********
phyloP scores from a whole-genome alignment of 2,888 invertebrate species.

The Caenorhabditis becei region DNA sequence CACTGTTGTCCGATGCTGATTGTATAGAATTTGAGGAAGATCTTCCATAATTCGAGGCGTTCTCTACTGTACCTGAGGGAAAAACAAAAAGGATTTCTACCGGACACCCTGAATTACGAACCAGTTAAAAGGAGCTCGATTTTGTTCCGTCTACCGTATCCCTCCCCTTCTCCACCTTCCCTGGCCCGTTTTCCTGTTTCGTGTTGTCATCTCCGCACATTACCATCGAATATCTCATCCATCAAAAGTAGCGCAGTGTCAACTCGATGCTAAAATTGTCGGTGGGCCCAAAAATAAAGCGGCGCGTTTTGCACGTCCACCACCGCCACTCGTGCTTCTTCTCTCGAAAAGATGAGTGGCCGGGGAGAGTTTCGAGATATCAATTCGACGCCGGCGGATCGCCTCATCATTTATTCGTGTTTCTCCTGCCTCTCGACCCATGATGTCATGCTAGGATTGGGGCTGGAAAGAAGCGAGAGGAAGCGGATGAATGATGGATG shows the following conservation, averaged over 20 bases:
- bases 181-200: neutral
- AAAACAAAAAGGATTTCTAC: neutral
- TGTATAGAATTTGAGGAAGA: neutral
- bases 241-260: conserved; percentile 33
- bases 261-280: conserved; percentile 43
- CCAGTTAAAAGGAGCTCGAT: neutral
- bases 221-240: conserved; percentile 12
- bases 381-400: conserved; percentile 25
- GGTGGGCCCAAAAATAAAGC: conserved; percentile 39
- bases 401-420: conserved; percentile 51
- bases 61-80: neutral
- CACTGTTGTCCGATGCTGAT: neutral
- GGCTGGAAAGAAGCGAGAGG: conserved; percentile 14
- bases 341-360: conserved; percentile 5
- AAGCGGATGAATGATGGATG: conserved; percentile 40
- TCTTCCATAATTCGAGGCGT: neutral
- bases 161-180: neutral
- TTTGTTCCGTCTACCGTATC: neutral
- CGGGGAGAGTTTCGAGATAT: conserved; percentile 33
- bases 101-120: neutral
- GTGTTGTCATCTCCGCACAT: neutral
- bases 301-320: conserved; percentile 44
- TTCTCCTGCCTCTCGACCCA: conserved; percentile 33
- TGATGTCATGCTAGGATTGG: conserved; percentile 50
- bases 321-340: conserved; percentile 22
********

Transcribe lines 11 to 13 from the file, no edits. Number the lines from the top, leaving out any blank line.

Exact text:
- GGTGGGCCCAAAAATAAAGC: conserved; percentile 39
- bases 401-420: conserved; percentile 51
- bases 61-80: neutral